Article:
Like most other people whose tastes began to form before television became the dominant entertainment medium, I have a simple idea of what it means to go to the movies. You buy your ticket and take a seat in a large dark room with hundreds of strangers. You slide down in your seat and make yourself comfortable. On the screen in front of you, the movie image appears—enormous and overwhelming. If the movie is a good one, you allow yourself to be absorbed in its fantasy, and its dreams become part of your memories.
Television is not a substitute for that experience, and I have never had a TV-watching experience of emotional intensity comparable to my great movie-going experiences. Television is just not first class. The screen is too small. The image is technically inferior. The sound is disgracefully bad. As the viewer I can contain television—but the movies are so large they can contain me. I can’t lose myself in a television image, and neither, I suspect, can most other people. That is why people are forever recreating movie memories in great detail, but hardly ever reminisce about old TV programs.
I believe, then, that to experience a movie fully you have to go to the movies. I enjoy television for other purposes, and my favorite TV programs are the live ones (sports, news, elections, talk shows), where immediacy helps compensate for the loss in intensity. Unlike a lot of movie buffs, I am not a fan of The Late Show. If a movie is good enough to stay up late for, it’s too good to be watched through the dilution of television. I’ll catch it later at a revival theater or a film society, or, if I never catch it again at least I’ll think of it as a movie and not as late-night programming.
Maybe it’s no wonder, then, that, with these personal biases, I was disturbed by some of the things I heard last March during a conference I went to in Colorado. The American Film Institute had taken over the Aspen Institute for three days, and invited forty-five people to gather for a discussion of the future of the feature film. By “feature film,” they meant both theatrical and made-for-TV features, the latter including docudramas and TV miniseries.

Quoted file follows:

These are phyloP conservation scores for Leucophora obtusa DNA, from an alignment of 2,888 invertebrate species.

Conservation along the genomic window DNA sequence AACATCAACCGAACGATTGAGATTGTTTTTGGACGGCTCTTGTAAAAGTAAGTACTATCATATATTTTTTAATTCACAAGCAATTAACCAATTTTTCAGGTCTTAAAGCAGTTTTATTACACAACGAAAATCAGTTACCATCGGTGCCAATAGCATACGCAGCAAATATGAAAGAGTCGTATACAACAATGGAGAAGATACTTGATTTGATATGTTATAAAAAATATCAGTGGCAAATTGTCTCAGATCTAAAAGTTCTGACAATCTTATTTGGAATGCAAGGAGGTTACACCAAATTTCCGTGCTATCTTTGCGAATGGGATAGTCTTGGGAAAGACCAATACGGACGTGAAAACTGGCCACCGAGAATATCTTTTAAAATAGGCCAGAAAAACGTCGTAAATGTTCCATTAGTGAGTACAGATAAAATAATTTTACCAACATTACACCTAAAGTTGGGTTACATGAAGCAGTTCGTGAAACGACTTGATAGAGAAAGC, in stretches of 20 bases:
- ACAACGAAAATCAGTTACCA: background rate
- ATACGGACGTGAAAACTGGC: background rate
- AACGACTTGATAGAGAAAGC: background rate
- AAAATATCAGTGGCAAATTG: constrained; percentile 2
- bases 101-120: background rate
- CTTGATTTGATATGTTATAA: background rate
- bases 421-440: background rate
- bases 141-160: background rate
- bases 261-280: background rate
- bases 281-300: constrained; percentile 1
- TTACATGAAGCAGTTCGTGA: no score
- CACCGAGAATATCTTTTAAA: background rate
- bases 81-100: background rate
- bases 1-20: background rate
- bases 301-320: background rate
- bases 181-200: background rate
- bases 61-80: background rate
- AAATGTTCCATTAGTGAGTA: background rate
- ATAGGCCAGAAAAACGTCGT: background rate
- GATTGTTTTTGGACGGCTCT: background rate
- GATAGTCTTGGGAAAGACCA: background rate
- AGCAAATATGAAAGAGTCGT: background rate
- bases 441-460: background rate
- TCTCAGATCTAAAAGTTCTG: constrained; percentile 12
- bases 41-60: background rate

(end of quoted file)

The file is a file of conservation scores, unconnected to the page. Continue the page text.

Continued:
The conference was weighted toward the TV people, among them executives of various pay-cable companies, and although several of us professed an interest in a discussion of content (that is, what movies are about these days), most of the talk was about “delivery” (how to sell television programming at a profit). What actually went out on the airwaves or cable systems would presumably take care of itself.
Many panelists’ remarks were couched in a technological Newspeak that I had trouble understanding at first. Software, for example, was the word for TV programming—software to feed the hardware of our new home video entertainment centers. (“Software,” they said. “You know. That’s a word for product.” “Product?” I asked. “Yeah. Like a movie.”) Television consuming units was another expression that gave me trouble until I realized it was a reference to human beings. Windows was a very interesting word. It referred to the various markets that a new movie could be sold to (or “shown through”) once it was made. First there would be the theatrical window, a traditional booking in a movie theater. Then came the network window—sale to commercial television. After that the windows came thick and fast: the pay-cable window, video cassette window, video disc window, airline in-flight window, and so on. In the hierarchy of these windows, the traditional practice of showing the movie in a theater seemed furthest from everybody’s mind; the theatrical run was sort of a preliminary before the other markets could be carved up.
One of the enticing things about all the windows, I learned, was that a new movie could now be in the position of turning a profit before it was made. The pre-sales of subsidiary viewing rights would take the risk out of the initial investment.
The chilling thought occurred to me that, if a movie was already in profit, actually showing it in theaters could be risky because promotion, advertising, and overhead would be seen as liabilities instead of (in the traditional view) as an investment risk with a hope of profitable return. But no, I was assured, that was wrong. Movies would still have to play in theaters because the theatrical run “legitimatized” them: they thus became “real” movies in the eyes of people buying them on cassettes or over pay cable.
Wonderful, I thought. The theatrical feature film, the most all-encompassing art form of the twentieth century, has been reduced to a necessary marketing preliminary for software.